George is trying to set up his smart home hub to turn on his lights and he's having issues that his WiFi router won't take 2.4 GHz, only 5 GHz. Leo says to double-check that the router is only 5 GHz because Leo says that's an odd one. It's possible that Spectrum may have just turned the 2.4Ghz off. If so, he can always turn it on. But if not, then it's time to get a new router. And he will save money on rental fees in doing so as well.
internet of things
Wanting to offer a neighborhood-based wifi network, Amazon has announced Amazon Sidewalk, which uses Bluetooth low energy (BLE) radios to connect everyone from house to house. You can get motion alerts from your security cameras, track your pets if they should run away, and even notifications when the mailman leaves you mail. As long as one device sees the other, it can pass along connectivity with a promised small amount of bandwidth.
Eric figured out yesterday's question about adding a second Amazon Echo location to your Amazon account. He did it by adding it to his account at HIS location, and then brought it over to his mom's house by adding her phone number. So set all the Echo's up first and then bring them to mom.
Jeff bought some smart plugs to install into his house. Is there anything like that on the breaker side? Leo says that's an interesting idea, but he doesn't know if you'd really want to do that. You have to be very careful what's on your circuit and you wouldn't want to install it yourself. But it's a great idea for making your home smarter and more controllable remotely. Here's one by Leviton.
Jonathan has a Philips Hue lights and uses the Wiz App to control them. But they keep disconnecting. Leo says that's a common problem, and he says that using the Home Hub will make WiFi connection to the lights more consistent. But Leo also thinks that the smart lights are more of a gimmick these days and really more hassle than they are worth. And they are expensive too.
In general, smart home IoT as a technology still has a long way to go.
Jeff says that WINK is now charging people $5 a month to use his WINK Home Hub. Leo says that they've changed the conditions of being able to use their product, especially since it costs over $100. It's not unheard of to charge to store data, but it would be like Amazon charging $5 a month to use the Echo devices out of nowhere. And it's even more frustrating because WINK sold their device with "no fees" as a feature. Now they're charging fees. But if they don't, they'll go out of business.
Alan wants to know if Philips Hue Lights would work as lights for a video webcast. Leo says since they can change colors, they can look really good on camera. But he also hears that older Hue bridges are being placed into its end of life. Leo says they are depreciating the older models, but that doesn't mean they won't continue to work. But the problem is, any bulb that is connected to the Internet may result in a security issue for your network. That's the main thing. It's important to get all the patches you can. But in most cases, you'll likely be fine.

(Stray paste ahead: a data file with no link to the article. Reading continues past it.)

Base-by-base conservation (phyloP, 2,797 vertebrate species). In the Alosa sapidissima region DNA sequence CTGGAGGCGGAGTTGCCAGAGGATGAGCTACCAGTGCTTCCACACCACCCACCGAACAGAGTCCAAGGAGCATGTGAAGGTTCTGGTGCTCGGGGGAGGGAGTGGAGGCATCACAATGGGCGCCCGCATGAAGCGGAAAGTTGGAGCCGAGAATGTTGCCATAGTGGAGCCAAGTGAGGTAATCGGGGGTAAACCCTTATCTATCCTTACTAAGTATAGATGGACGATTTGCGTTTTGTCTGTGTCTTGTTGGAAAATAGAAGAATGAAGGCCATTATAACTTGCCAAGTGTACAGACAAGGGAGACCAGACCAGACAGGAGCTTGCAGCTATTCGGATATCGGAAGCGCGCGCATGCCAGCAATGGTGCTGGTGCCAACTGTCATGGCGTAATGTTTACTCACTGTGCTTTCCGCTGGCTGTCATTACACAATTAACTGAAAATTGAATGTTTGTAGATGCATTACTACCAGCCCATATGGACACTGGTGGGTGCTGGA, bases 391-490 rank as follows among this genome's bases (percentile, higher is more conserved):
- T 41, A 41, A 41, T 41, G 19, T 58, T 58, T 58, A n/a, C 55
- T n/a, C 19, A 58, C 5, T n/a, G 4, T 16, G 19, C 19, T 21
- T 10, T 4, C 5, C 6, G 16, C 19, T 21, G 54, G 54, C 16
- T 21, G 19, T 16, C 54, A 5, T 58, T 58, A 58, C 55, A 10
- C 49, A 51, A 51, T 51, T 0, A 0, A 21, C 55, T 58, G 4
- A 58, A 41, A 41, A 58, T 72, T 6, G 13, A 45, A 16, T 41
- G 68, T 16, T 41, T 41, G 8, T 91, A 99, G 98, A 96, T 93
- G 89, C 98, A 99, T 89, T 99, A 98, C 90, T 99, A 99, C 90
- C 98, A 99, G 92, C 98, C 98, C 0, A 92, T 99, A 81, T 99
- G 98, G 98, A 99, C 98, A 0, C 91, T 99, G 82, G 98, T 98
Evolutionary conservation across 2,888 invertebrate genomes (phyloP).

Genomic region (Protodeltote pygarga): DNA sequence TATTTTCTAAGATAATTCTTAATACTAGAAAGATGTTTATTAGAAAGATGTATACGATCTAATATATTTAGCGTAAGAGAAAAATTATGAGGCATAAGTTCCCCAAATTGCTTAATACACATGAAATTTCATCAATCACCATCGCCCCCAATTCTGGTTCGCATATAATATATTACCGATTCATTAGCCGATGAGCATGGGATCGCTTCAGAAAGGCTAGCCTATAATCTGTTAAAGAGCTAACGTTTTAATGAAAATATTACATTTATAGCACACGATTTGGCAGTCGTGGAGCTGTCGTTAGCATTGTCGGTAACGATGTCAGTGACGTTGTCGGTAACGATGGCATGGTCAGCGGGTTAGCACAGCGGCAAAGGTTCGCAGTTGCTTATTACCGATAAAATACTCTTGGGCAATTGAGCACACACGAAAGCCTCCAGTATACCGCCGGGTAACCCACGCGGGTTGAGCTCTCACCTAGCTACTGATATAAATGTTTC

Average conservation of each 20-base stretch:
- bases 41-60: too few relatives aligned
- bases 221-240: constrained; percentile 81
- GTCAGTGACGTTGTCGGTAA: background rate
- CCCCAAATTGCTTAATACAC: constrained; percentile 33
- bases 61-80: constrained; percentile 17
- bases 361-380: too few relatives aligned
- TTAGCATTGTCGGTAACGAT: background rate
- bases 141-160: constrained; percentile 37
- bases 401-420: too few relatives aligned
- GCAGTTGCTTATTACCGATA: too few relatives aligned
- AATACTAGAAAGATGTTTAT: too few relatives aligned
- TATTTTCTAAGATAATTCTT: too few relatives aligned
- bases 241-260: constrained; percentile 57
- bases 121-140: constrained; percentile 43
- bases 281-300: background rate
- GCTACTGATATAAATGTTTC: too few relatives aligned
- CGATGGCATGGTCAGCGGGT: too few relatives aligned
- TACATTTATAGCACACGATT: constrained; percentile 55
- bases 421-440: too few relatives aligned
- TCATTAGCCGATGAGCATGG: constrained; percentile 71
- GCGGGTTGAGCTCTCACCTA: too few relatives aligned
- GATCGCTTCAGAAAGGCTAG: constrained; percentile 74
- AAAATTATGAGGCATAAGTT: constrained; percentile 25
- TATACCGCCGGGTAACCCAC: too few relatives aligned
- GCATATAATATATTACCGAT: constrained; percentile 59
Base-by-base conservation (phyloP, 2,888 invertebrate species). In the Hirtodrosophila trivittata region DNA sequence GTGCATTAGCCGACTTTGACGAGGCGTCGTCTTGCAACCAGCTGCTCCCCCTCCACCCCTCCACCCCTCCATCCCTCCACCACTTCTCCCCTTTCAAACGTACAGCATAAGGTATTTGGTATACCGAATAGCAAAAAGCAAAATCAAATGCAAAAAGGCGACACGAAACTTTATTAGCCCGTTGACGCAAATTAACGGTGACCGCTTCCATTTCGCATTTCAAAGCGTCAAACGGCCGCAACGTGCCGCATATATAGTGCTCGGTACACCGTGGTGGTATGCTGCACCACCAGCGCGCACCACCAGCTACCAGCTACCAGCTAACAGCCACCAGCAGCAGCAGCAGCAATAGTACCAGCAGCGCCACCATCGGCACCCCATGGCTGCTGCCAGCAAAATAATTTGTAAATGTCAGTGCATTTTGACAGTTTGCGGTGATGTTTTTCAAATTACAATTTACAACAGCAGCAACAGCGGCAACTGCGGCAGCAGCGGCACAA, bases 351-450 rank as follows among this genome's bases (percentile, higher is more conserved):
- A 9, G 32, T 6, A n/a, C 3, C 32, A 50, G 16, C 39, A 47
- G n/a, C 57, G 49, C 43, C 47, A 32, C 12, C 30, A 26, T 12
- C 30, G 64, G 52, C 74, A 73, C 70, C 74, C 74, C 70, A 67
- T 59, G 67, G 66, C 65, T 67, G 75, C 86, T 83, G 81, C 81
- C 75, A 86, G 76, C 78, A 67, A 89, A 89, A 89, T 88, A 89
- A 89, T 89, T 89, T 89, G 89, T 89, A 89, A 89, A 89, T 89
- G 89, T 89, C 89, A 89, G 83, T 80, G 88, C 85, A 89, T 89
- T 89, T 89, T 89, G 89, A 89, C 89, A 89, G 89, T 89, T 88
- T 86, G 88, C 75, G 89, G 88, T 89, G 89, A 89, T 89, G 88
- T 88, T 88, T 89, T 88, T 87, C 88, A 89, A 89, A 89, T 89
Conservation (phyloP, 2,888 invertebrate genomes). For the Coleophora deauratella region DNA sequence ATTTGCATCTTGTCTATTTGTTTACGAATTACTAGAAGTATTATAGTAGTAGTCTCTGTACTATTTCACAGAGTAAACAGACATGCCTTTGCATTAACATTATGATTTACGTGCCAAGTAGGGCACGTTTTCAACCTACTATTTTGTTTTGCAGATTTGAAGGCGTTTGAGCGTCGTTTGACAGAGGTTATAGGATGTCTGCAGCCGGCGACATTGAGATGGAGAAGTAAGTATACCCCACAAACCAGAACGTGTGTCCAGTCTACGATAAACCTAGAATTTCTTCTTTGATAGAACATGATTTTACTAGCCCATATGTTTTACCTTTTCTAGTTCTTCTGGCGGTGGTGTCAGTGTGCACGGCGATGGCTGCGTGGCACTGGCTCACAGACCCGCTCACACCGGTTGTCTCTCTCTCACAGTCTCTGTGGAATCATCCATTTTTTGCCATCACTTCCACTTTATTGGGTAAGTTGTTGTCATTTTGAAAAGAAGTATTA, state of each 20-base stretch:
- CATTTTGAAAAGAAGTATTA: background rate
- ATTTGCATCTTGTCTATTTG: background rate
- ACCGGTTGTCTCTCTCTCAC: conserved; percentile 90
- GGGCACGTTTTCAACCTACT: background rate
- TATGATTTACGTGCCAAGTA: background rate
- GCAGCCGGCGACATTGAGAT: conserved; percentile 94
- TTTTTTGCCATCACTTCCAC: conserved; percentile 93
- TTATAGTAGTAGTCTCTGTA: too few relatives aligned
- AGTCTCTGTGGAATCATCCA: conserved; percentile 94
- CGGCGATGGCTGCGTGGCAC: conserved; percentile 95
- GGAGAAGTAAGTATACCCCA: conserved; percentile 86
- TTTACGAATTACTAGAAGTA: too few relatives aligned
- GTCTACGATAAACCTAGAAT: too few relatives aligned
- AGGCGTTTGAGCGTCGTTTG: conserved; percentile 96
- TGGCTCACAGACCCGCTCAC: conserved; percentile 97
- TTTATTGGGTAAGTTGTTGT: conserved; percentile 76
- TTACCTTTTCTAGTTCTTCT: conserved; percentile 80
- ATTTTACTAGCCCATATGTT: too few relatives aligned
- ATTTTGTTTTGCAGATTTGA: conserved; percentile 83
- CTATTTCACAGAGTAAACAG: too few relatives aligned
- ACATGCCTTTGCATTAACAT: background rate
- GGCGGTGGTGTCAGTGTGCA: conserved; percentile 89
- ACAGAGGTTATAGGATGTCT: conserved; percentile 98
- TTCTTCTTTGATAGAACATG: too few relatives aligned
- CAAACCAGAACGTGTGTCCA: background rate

Tim upgraded to the Eero 10 Mesh router and several of his IOT devices don't work. Leo says it works for him: you don't need to do anything but input the new passwords. You don't need to do anything with the SSID. Eero doesn't do anything with choosing different bands. It just works automatically.
Kevin bought some Feit smart bulbs from Costco. Leo says that LED light bulbs can be controlled by mobile phones. But he's concerned about security because they connect to his network. Leo says that's a concern with IoT devices. But if he can keep it up to date, he'll be fine. But the risk is there. He's also been using an Apple Airport. Leo says Apple isn't supporting the Airport anymore and he wants a WiFi 6 router. Leo recommends the TPLink Archer A7.
Darcy and his wife recently had a baby and he's looking for a good, and secure, baby monitor. Is there one that's really secure? Leo says that they are if the company keeps them up to date. Although RING took it on the chin with a hacker who hacked a Ring Camera in an 8-year-old's office, it turns out that this was due to a simple password that the mother had used with other devices. If you use a difficult password, then the RING Camera is a good option. Or, you can get a standard model that isn't internet-connected and is broadcast over a limited range.